TTL - (English: Trough The Lens) - a system for measuring exposure and focusing based on the light that has passed through the lens. In computer technology, TTL is the time to live of packets transmitted over a network connection.
All Canon EOS cameras (including modern ones) have AF, which uses TTL (Through The Lens) SIR technology (stands for Secondary image registration through the lens) using a CMOS sensor. Multi-based means more than one AF point, and CT (CrossType) = Cross type sensor (30D and 550D only center, all 9 in 40D and 50D cross type). With each successive new camera model, Canon makes updates to the algorithms used by the DIGIC processor that processes the AF data.
There are two types of technology TTL: from measurement exposure at the operating aperture value or at a fully open relative aperture. The first method (English Stop Down Metering) is less accurate, since less light enters the photoresistor through a closed aperture. The technical implementation of this technology is the simplest and is used for lenses that are not equipped with a jumping diaphragm, as well as in filming equipment.
First cameras with a TTL exposure meter, for example, the Pentax Spotmatic and Canon Pellix measured exposure at the working value of the jumping aperture, closed with a repeater combined with the metering button. The overwhelming majority of domestic cinematographic equipment was equipped with TTL-exposure meters measuring exposure in the same way.
TTL and flash
Supports ADI-TTL mode
Supports ADI-TTL auto exposure mode.
ADI-TTL (Advanced Distance Integration TTL) is an algorithm developed by Minolta and used in Sony and Minolta cameras. When calculating the flash output level, information about the distance to the subject is used.
ADI-TTL is only used when directing the flash towards the subject.
D-TTL mode support
Supports D-TTL auto exposure mode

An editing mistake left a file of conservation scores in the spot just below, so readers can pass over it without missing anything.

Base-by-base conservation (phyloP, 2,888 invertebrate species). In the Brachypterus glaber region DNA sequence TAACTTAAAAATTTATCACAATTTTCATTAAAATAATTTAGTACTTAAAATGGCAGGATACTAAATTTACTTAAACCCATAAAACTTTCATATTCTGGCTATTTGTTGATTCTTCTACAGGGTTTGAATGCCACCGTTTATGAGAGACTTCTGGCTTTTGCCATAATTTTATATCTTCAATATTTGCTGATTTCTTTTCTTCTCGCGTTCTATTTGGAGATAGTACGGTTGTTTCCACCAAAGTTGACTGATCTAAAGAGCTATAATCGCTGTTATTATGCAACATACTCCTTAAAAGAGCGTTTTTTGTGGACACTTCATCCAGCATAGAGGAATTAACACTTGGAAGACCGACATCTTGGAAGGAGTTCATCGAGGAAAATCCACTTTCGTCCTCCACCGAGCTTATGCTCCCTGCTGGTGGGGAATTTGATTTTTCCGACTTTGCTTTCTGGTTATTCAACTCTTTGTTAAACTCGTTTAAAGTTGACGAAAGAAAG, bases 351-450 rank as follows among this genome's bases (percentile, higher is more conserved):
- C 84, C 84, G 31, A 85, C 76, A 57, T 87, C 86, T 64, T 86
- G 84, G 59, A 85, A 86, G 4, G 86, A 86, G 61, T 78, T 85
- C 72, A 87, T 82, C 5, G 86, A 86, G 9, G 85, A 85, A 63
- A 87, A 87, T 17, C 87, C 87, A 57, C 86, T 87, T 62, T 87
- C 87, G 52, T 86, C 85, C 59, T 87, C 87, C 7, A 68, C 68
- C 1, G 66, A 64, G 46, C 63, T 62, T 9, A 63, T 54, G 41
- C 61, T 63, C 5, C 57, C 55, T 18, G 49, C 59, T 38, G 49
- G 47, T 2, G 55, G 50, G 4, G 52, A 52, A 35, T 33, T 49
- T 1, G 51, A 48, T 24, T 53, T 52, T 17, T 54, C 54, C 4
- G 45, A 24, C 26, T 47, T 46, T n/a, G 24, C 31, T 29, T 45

D-TTL is based on matrix exposure metering. In this mode, flash output is calculated to maximize the balance between the subject and the background illumination. During metering, a series of discreet flashes of varying power are fired. The final calculation is made taking into account such parameters as the sensitivity of the photographic film (or photomatrix), the aperture value, focal length and distance to the object being shot.
D-TTL is used in Nikon cameras.
E-TTL mode support
Supports E-TTL auto exposure mode.
In the E-TTL (Evaluative TTL) mode, the exposure is estimated from a preliminary light pulse of low power. Flash operation in E-TTL mode is visually no different from normal operation, the preliminary pulse occurs very quickly and the human eye is not able to notice it.
E-TTL is used in Canon cameras.
Supports E-TTL II mode
Supports E-TTL II auto exposure mode.
E-TTL II is an improved version of E-TTL (see “E-TTL Mode Support”). The new version uses information from light metering sensors both before and after the pre-flash. In addition, when calculating the required flash output, information about the distance to the subject is used (if such information is available).
E-TTL is used in Canon cameras.
P-TTL mode support
Supports P-TTL auto exposure mode.
In P-TTL mode, the flash pre-pulse is used to determine the exposure.
P-TTL is used in Pentax cameras.
S-TTL mode support
Supports S-TTL auto exposure mode.
S-TTL was developed by Sigma specifically for their cameras. This mode uses a flash pre-burst to estimate exposure.
TTL mode support
Support TTL auto exposure mode.
The abbreviation TTL (Through The Lens) means that the exposure calculation measures the amount of light that passed through the lens and hit the film or photosensitive sensor.
TTL automation works as follows: when the shutter is triggered, the flash is ignited, and special sensors in the camera capture the light that has passed through the lens. This data is used to calculate the flash duration required to obtain a high-quality photo. After this time, the flash lamp turns off.
I-TTL mode support
Supports i-TTL auto exposure mode
i-TTL is an evolution of D-TTL (see D-TTL Support), it includes all D-TTL functions and also supports wireless multiple flash control.
i-TTL is used in Nikon cameras.
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